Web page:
I have held information sessions alongside staff where people from the community can walk in off the street and learn more. I’ve also spoken to prospective parents at TIPS-MAPP panel nights, posted flyers throughout my community, volunteered at agency events, and shared social media posts.

You’ve been busy! Are there positive recruitment experiences you can share?

I have helped recruit five licensed families from my community. I have really enjoyed having the chance to meet people and helping the amount of foster homes in my area grow, as I know there is certainly a need. I’m happy to share the truth about foster care and be a face for it. I always try to be honest about my experiences and encourage people to foster teenagers.

I have also seen my biological sons mature and grow throughout this process. They are welcoming and open to all of the children that come into our home, which makes me proud.

Why is it important for foster parents to help with recruitment in more rural areas with limited resources?

I’m able to help the staff secure locations and make connections they wouldn’t have normally had. I can find spaces for information sessions and know where there is foot traffic for flyers. I can gather up groups of people and help to spread the word quickly. I have a certain knowledge about the area where I live, since I’ve lived here my entire life.
When foster parents speak with you, what advice do you give them when they’re choosing an agency to work with?

Go with an agency that you have a good feel for. Choose to work with the agency that is responsive, supportive, and meets your needs. Do not be afraid to “shop around” a little to make sure you have found the right fit.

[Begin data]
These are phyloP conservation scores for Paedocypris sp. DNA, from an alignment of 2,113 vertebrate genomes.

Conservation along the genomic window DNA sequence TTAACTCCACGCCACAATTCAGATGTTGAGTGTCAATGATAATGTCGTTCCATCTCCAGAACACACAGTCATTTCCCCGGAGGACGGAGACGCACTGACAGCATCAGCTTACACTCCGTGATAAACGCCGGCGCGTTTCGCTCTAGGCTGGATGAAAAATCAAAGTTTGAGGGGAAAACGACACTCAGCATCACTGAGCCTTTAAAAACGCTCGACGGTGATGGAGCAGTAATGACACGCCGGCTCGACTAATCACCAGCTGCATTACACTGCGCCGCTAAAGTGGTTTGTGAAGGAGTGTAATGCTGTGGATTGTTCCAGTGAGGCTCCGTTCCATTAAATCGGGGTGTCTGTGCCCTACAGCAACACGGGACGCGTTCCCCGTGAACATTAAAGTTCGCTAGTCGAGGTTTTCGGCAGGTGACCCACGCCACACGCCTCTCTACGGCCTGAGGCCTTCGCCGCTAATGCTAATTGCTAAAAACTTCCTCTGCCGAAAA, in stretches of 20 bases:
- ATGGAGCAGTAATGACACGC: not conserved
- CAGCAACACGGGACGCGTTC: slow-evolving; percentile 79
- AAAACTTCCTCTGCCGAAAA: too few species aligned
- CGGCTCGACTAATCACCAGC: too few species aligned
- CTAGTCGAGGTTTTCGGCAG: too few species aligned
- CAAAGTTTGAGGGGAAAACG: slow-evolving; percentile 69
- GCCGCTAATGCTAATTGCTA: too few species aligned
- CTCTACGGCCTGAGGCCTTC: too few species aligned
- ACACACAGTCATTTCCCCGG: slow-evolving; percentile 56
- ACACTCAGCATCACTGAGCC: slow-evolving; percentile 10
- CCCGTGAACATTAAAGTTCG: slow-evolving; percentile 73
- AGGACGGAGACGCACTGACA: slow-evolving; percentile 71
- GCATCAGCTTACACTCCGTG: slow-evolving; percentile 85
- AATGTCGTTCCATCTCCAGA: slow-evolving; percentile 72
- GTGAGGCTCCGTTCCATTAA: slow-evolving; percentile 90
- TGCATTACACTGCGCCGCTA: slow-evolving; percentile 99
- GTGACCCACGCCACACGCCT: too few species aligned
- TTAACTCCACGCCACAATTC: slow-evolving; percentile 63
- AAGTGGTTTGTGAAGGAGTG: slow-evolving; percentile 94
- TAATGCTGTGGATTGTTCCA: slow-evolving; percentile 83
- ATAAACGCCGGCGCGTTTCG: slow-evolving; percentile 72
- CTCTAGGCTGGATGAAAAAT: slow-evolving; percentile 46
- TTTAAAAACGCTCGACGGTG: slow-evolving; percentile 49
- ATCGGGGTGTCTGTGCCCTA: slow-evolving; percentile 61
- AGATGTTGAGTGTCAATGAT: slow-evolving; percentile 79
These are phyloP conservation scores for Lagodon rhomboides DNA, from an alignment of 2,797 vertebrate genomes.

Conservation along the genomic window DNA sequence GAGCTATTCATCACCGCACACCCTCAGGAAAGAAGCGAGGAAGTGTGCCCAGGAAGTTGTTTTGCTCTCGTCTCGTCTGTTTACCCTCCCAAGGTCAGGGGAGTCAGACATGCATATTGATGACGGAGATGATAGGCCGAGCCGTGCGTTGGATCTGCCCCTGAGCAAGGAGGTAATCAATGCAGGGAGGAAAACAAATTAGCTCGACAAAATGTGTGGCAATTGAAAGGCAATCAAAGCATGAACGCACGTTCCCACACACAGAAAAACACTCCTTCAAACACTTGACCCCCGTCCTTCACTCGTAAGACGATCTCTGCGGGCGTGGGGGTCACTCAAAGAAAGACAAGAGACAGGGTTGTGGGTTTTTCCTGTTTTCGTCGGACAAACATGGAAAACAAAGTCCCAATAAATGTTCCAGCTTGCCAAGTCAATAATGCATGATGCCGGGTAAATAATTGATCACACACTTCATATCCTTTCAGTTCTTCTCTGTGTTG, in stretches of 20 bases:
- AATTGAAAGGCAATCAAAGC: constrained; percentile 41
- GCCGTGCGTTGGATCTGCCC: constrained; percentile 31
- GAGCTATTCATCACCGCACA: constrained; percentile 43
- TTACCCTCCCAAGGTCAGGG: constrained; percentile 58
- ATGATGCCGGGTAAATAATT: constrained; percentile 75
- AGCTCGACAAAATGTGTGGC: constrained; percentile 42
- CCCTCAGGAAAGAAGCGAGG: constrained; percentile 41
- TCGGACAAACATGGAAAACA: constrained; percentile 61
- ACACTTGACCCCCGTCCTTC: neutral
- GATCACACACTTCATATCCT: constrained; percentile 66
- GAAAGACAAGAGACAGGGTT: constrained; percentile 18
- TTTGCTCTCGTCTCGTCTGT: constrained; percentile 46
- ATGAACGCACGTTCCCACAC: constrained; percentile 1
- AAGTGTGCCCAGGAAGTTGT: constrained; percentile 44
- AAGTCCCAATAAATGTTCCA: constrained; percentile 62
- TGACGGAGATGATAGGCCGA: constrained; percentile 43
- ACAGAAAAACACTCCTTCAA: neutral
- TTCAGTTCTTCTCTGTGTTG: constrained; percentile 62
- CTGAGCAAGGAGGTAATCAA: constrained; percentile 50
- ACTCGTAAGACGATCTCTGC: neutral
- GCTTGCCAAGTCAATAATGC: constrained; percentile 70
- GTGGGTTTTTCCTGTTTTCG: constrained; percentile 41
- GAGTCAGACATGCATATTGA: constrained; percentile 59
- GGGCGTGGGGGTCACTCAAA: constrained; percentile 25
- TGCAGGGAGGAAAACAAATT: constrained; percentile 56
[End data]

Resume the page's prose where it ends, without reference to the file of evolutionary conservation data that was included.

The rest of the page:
How can foster parents get involved if they want to help with recruitment?

Reach out to your contact in your agency and let them know you want to get involved! Explain that you can help them and explain the benefits of getting foster parents directly involved.

What would you say to a foster parent interested in assisting with recruitment?

Get out there and help! There is likely a need for great homes like you in the town you live in. Understand the tremendous positive influence you can have on other people when they see you doing great work. Be a role model to the youth in your home, and to your peers.

Jonathan Rockoff is a Training Specialist with the Family and Children’s Resource Program at the UNC School of Social Work.

Ways Resource Parents Can Help with Recruitment

Sky describes many ways she partnered with her agency to help with resource parent recruitment efforts, including participating in agency information sessions, speaking during foster parent pre-service training, posting flyers in the community, and spreading the word through social media. Here are a few more ideas:

  • Coordinate with your agency to make follow-up calls to prospective foster and adoptive parents.
  • Reach out to your friends, family, and neighbors.
  • Advise agencies on how to be culturally sensitive in their recruitment efforts.
  • Share information with the agency about the newspapers you read, radio and TV stations you tune in to, and places you shop so that agencies can target their community education efforts.